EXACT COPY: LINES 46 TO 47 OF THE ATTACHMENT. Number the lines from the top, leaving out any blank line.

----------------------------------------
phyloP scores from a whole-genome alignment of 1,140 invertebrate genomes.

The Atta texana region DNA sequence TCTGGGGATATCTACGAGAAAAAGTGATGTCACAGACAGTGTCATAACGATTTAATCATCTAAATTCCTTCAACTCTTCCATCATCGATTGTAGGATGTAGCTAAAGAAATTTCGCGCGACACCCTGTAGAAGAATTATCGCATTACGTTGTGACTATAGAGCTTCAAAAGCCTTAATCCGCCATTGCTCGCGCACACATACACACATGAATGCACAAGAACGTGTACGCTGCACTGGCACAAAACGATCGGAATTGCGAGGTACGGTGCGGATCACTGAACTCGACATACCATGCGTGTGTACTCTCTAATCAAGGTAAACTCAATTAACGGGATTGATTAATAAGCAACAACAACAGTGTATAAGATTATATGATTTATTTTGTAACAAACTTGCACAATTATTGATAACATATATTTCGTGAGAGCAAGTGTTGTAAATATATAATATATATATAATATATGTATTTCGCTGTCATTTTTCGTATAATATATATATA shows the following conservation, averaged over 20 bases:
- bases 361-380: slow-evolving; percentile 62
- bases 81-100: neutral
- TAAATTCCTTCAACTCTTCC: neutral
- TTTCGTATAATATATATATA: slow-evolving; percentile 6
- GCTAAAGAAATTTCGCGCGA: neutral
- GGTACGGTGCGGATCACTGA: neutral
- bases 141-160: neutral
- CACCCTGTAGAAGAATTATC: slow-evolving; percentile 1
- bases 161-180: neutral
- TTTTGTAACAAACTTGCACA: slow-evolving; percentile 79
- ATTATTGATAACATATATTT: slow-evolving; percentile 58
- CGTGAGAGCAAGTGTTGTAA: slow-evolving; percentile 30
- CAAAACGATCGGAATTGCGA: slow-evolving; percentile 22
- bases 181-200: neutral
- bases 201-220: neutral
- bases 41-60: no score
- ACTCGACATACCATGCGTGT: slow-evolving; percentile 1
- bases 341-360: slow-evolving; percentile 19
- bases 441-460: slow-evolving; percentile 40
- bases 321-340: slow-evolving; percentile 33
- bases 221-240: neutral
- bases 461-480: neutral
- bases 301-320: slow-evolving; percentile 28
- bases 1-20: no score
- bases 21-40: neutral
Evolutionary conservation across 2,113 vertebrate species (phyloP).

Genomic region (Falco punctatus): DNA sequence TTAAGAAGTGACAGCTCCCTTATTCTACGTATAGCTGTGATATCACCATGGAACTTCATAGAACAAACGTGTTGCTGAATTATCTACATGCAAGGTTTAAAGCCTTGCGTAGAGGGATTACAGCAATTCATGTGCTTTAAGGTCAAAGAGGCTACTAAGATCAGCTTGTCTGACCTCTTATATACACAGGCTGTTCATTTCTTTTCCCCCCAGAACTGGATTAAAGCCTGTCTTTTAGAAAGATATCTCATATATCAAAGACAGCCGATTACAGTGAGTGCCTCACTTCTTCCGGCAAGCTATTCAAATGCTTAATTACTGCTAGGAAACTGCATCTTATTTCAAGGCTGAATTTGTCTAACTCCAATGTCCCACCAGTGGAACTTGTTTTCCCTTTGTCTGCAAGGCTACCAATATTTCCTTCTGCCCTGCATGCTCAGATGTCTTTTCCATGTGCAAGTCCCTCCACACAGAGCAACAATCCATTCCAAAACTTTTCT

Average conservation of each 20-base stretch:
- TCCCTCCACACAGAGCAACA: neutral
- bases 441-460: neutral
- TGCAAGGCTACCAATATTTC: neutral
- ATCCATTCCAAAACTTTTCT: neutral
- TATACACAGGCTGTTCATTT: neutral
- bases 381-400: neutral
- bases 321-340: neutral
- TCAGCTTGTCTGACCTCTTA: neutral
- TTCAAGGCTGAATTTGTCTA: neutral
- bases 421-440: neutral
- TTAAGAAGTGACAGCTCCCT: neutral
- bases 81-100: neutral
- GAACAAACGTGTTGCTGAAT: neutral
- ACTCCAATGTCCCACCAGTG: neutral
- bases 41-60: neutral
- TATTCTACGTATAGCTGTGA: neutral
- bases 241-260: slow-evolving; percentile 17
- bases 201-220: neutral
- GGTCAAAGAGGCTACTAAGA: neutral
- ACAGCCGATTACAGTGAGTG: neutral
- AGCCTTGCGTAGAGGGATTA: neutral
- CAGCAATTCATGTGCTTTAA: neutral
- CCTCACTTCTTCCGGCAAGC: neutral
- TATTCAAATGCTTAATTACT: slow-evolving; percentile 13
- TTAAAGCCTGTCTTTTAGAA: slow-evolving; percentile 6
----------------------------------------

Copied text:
- TATTCTACGTATAGCTGTGA: neutral
- bases 241-260: slow-evolving; percentile 17